About a week ago, I posted about the dragon slayers on ancient Hellenic mythology. My wonderful friend Robert Clark, Co-founder of Elaion, the Hellenic organisation this blog is associated, read the post and emailed me some of his thoughts on drakons (serpents) and the meaning behind them in mythology. I found them so inspiring that I would like to share them with you today.

"Well into the third century, the human soul was understood to take the form of a serpent (snake) on leaving the deceased body.  Apollon kills the Python as He is the 'new Python' in a sense, a protector and averter of evil par excellence. The Pythia gave her oracles from the spring that was under the Temple of Apollon. The Kastalia spring was used for cleansing before entering the precinct of Delphi. There is the healing serpent of Asklepios and the two serpents of the kerykeion, the Agathos Daimon and Agatha Tyche, the crescent moon and full moon and perhaps the disk of the sun, the likeness to the horns of consecration, etc. that permeates our religion. 

Cadmos as instructed by Athena in Ovid's Metamorphoses: 

"She commanded him to sow the dragon's teeth in mellowed soil, from which might spring another race of men. And he obeyed: and as he plowed the land, took care to scatter in the furrowed soil the dragon's teeth; a seed to raise up man." 

In the end, Cadmus and Harmonia are turned into serpents:

"Weighted with woe, bowed down with years, their minds recalled the time when first disaster fell upon their House:—relating their misfortunes, Cadmus spoke “Was that a sacred dragon that my spear impaled, when on the way from Sidon's gates I planted in the earth those dragon-teeth, unthought-of seed? If haply 'tis the Gods, (whose rage unerring, gives me to revenge) I only pray that I may lengthen out, as any serpent.” Even as he spoke, he saw and felt himself increase in length."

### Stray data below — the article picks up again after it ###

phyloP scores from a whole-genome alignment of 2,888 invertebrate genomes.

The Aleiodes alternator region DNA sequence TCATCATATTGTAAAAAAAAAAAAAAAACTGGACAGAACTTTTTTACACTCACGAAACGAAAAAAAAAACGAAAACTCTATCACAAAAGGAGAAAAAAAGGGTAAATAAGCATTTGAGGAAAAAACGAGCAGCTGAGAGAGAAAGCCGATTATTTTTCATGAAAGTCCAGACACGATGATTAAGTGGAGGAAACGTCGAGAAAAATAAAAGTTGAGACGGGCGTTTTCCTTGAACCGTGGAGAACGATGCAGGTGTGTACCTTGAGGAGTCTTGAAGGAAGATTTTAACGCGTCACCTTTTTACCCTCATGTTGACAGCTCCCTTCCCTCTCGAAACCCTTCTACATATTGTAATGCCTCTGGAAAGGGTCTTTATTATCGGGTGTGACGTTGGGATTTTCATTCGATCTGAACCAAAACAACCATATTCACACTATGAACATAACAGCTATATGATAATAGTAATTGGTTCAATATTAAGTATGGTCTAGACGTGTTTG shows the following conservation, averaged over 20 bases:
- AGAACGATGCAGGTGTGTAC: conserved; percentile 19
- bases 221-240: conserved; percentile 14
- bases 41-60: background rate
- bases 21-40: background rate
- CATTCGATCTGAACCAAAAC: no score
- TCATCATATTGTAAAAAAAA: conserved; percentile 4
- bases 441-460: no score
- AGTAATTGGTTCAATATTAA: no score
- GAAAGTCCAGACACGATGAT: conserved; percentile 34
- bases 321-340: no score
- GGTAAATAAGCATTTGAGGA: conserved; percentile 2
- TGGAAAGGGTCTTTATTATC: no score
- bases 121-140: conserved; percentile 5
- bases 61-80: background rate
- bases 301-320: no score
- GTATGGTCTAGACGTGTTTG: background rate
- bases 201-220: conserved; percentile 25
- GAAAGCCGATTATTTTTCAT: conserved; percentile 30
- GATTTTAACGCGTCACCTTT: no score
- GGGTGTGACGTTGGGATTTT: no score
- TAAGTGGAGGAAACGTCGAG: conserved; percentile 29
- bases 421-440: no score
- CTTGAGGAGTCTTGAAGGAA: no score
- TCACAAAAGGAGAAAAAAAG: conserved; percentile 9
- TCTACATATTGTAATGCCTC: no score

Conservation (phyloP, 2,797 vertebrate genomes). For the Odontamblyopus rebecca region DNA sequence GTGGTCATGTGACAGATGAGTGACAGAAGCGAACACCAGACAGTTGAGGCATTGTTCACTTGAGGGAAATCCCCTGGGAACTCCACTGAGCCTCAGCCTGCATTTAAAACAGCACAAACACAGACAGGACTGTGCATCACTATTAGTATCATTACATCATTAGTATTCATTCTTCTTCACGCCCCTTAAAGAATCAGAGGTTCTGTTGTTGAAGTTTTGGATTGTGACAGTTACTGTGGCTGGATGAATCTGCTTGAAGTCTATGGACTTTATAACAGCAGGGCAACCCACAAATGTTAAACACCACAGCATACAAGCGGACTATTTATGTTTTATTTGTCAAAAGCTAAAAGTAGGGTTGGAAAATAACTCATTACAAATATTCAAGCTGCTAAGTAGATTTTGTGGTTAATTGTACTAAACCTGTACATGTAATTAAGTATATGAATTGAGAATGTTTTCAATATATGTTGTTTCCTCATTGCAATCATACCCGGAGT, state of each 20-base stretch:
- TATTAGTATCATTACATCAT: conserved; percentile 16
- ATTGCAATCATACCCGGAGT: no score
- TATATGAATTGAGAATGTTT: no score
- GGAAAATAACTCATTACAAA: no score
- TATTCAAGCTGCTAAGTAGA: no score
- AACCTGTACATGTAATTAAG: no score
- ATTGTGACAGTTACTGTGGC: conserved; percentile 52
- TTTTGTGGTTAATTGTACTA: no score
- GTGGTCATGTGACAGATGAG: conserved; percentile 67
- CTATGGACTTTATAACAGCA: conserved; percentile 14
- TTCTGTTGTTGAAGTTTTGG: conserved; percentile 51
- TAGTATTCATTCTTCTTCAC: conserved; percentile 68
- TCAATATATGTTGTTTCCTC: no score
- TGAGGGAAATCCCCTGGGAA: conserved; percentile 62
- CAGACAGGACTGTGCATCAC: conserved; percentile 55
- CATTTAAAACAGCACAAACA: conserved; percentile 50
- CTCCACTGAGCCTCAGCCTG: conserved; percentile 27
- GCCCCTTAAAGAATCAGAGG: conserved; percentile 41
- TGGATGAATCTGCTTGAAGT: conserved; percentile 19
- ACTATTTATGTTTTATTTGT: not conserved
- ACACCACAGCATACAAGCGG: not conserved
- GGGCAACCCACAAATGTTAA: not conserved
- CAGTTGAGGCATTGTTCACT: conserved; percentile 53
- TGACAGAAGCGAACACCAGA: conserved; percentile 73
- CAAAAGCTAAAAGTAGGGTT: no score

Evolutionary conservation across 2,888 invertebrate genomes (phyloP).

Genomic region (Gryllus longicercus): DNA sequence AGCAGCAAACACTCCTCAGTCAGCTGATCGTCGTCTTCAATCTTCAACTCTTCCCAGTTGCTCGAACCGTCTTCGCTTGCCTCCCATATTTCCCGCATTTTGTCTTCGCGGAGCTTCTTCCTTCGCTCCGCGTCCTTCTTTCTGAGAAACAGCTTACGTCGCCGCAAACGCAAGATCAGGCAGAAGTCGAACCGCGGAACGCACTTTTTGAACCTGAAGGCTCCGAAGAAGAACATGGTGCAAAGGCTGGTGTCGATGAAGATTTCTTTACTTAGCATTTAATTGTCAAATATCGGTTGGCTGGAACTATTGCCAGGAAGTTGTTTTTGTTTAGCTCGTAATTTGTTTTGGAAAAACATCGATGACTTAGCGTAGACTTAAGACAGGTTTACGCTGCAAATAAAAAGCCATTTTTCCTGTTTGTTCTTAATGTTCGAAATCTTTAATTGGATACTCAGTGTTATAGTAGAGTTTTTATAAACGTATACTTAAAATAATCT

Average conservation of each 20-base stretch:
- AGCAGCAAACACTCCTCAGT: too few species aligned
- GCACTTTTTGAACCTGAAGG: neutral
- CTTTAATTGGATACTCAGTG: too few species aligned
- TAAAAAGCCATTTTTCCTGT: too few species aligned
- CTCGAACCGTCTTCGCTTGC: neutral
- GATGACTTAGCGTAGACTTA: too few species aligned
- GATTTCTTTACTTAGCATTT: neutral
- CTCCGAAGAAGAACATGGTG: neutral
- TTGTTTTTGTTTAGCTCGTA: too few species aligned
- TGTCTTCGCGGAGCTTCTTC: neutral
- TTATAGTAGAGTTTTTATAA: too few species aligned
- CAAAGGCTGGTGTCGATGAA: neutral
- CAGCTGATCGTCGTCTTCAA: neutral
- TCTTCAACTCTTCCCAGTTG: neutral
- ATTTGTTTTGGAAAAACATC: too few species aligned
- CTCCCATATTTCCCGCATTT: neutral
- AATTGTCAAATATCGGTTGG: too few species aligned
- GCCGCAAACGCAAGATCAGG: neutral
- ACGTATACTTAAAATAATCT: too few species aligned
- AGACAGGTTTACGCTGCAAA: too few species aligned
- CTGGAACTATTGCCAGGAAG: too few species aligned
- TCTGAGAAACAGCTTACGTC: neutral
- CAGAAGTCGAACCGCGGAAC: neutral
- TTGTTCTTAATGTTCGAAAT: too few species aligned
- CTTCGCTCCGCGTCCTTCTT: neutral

Harmonia is also changed into a serpent:

"Oh, why not, ye celestial Gods, me likewise, to a serpent-shape transform!”— So ended her complaint. Cadmus caressed her gently with his tongue; and slid to her dear bosom, just as if he knew his wife; and he embraced her, and he touched her neck. All their attendants, who had seen the change, were filled with fear; but when as crested snakes the twain appeared in brightly glistening mail, their grief was lightened: and the pair, enwreathed in twisting coils, departed from that place, and sought a covert in the nearest grove.— There, then, these gentle serpents never shun mankind, nor wound, nor strike with poisoned fangs; for they are always conscious of the past."

Thank you, Robert, for your words of wisdom.